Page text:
Momo means peach in Japan­ese. Per­haps this tawashi looks more like a pump­kin than a peach, but momo is a cuter name :)

I’m going to show you how to make one with tulle, using the pat­tern from Pier­rot (link via Rav­el­ry, with slight mod­i­fi­ca­tions explained below). Tulle makes for a scrub­bier tawashi than acrylic or cot­ton yarn, I think.

A roll of this dec­o­ra­tive tulle from Michaels makes 2 tawashi’s! It’s 6 inch­es wide by 20 yards. Here’s how we trans­form the roll of tulle into balls of yarn :D


  1. Roll of Tulle.
  2. Pop off the plas­tic caps on both ends of the roll, then remove the inner paper tube.
  3. Using fab­ric scis­sors, cut roll in half through all lay­ers (it would be a bit tough to cut through but just keep nudg­ing forward)
  4. Roll half of the roll into a ball. Repeat with the oth­er half. 

Now we have 2 balls of tulle yarn!

For the tawashi, I also used 5mm and 3.5mm cro­chet hooks, tapes­try nee­dle, and a small amount of green yarn.

I fol­lowed the pdf pat­tern from Pier­rot (it’s chart­ed, but very easy to under­stand), but with the fol­low­ing stitch counts: 

  1. Using 5mm hook, ch 16.
  2. Row 1: sc in 2nd ch from hook, sc in each ch across (15 sc).
  3. Start­ing at row 2, work in pat­tern for 18 rows, it’ll be close to the end of the ball of yarn. Fas­ten off, don’t cut off the yarn, and there should be a long tail enough to do all the sewing described below.

To fin­ish:

  1. Sew the two short edges togeth­er with the long tail, don’t fas­ten off.
  2. Thread the tail through the stitch­es at one edge around, cinch.
  3. Then thread the yarn tail to the oth­er edge, and thread the tail through the stitch­es around. Cinch, and tie off to secure.
  4. Using green yarn and 3.5mm hook, tie yarn to the mid­dle of the tawashi through all lay­ers, ch 15, sl st to where the yarn was attached in the mid­dle of the tawashi, fas­ten off, weave in ends (I hid the ends inside the tawashi).

And there we have it, quick home­made gifts one can make a hand­ful in a cou­ple of evenings!

Hap­py autumn! 


this week’s awesome finds

Cute glow­ing ghosts! Easy pat­tern from Red Heart, link via Rav­el­ry.


How awe­some is this rain cloud cos­tume? :D From Make It & Love It.


And pur­ple rain for awe­some grown-ups. From Cur­bly.


And the most scared jew­el­ry — pet­ri­fied wood! Learn how to wire-wrap them on Doo­dle­craft.


These cute tri­an­gu­lar bean bag chick­ens :D from Petals to Picots.


These hedge­hog mitts are super adorable and oh they’re knit­ted flat!! From


Make a toasty waf­fle blan­ket! Maybe the stitch will work for a sweater too… From Lu North, Strong and Free.


Ele­gant sweater, reminds me of falling leaves, from Nur­tur­ing Fibres.

Have a love­ly rest of the week, everyone!



It’s been a very busy fall so far, haven’t had a lot of time to update here. But here are some fun local adven­tures from the start of the fall :)

We vis­it­ed a new cat cafe in the city one week­end, apt­ly named Meow Cat Cafe. All the cats live with the own­er of the cafe. photo-2016-09-24-12-29-09-pm

When we got there a very fluffy cat made sure that we were read­ing the rules.


They’ve got very cute cup sleeves :D


It was a warm, sun­ny afternoon. The cats were quite relaxed. Look at that paw~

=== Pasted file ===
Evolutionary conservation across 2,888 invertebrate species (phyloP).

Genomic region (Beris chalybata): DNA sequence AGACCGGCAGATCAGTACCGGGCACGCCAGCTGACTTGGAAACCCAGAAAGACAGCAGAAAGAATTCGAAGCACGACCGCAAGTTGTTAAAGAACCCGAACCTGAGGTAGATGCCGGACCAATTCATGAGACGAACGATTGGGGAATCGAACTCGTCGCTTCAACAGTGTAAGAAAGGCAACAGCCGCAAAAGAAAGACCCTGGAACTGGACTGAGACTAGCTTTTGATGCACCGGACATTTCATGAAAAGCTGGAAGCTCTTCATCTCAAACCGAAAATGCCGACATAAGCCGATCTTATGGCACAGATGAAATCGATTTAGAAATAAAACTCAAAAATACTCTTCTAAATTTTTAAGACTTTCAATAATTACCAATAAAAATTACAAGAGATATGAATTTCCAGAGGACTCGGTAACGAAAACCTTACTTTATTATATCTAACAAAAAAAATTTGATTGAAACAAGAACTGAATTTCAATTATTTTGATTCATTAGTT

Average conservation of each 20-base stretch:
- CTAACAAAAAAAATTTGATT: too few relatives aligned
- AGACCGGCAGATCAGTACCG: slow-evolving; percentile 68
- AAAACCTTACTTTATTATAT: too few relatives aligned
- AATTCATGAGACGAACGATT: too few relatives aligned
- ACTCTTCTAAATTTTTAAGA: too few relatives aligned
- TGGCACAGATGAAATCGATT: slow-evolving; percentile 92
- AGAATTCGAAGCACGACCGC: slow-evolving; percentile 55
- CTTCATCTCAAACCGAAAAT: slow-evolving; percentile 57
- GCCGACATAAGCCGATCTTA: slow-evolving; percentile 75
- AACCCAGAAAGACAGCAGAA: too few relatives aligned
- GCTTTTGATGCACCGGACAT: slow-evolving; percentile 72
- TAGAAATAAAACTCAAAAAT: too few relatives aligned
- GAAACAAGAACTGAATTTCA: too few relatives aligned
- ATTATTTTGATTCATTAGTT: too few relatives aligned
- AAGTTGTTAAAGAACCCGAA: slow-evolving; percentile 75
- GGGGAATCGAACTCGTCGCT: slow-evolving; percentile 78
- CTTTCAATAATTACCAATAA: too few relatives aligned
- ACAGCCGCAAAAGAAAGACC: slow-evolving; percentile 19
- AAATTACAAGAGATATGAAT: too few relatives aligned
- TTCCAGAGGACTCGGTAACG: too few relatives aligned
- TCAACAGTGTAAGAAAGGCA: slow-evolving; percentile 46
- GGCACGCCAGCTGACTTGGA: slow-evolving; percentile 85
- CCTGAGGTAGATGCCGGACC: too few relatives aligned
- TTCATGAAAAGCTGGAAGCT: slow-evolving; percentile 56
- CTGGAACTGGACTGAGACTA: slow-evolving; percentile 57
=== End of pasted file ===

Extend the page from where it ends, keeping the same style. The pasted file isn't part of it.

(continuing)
*heart eyes x1000*


The shop own­ers are very friend­ly, looks like they have a few locals vis­it­ing reg­u­lar­ly with the cats, which makes for a very homey envi­ron­ment. Though I start­ed sneez­ing quite a lot while I was there and had to leave (reluc­tant­ly).

One might ask why I like vis­it­ing cat cafes if I were aller­gic. The answers being: 1) I’m aller­gic to some cats but not oth­ers. I’ve vis­it­ed oth­er cat cafes but haven’t had aller­gic reac­tions that was severe enough that made me need to leave, so hav­ing aller­gies does­n’t stop me from being with cats; 2) I love cats, but I don’t have the time or space or expe­ri­ence to make me feel com­fort­able about com­mit­ting to car­ing for a cat.

But some­times I do won­der about vis­it­ing cat cafes. I won­der whether I was intrud­ing on the cats’ space, dis­turb­ing them when they just want to relax or sleep. And I don’t know how to play with cats, because I’ve nev­er had pets (aside from my office beta fish, who died an unex­plained death and made me vow to nev­er have beta fish pets again, but I digress), but some­times feel weird about sit­ting and just look­ing at the cats when oth­er peo­ple are enthu­si­as­ti­cal­ly try­ing to get the cats to play.

My favourite cat cafe was one we vis­it­ed in Mon­tre­al. The cats were just wan­der­ing about as peo­ple chat­ted. Peo­ple would pet them if they hap­pened to walk by under the table, or if they were sit­ting still some­where. It was like sit­ting at a cafe that hap­pened to have a few cats in it, rather than vis­i­tors chas­ing the cats to coax the cats to play. Much more relaxed.

Any­way, maybe one day we’ll meet a cat that wants to live with us.

We decid­ed not to go to Nuit Blanche (annu­al overnight art event in Toron­to) this year because the past cou­ple of years have been dis­ap­point­ing. There were just so many peo­ple and many of the instal­la­tions took hours of line­up to see. But we vis­it­ed a cou­ple of exhibits at Toron­to City Hall, which stayed up for a week or so after the event. This one was called Death of the Sun by Direc­tor X.


The sculp­ture changed as it goes into dif­fer­ent phas­es. Here it looks like a giant lantern (or pearl onion, I kept thinking).


And even­tu­al­ly it turned dark.


Which reminds me that noth­ing is for­ev­er. Not our impres­sive build­ings, not our earth­ly achieve­ments, not even our sun.

Across the square there was a video pro­ject­ed onto the water foun­tain, called Pneu­ma by Flo­ria Sigis­mon­di. My favourite part was when the owl emerged.


Because it reminds me of the mag­i­cal Hed­wig.

Hop­ing to have more time to spend here now that my busiest week is over. Wish­ing you an awe­some start to the week!


more sparkles sparkles sparkles


I have a weak­ness for spark­ly things. A cou­ple of years ago I shared a tuto­r­i­al for mak­ing spark­ly ear­rings with but­tons. After being inspired by these ear­rings by Hap­pi­ness is Cre­at­ing, AND final­ly buy­ing myself a bot­tle of Mod Podge Dimen­sion­al Mag­ic (with a Michaels 50% off one reg­u­lar item coupon), I found a new and improved way of mak­ing spark­ly ear­rings :D

I used:

1 clean kitchen sponge

4mm ear­ring posts with backings

spark­ly nail pol­ish (I got a Sal­ly Hansen “Ice Queen” and a “Big Teal” from the dol­lar store)

Mod Podge Dimen­sion­al Magic

a dash of patience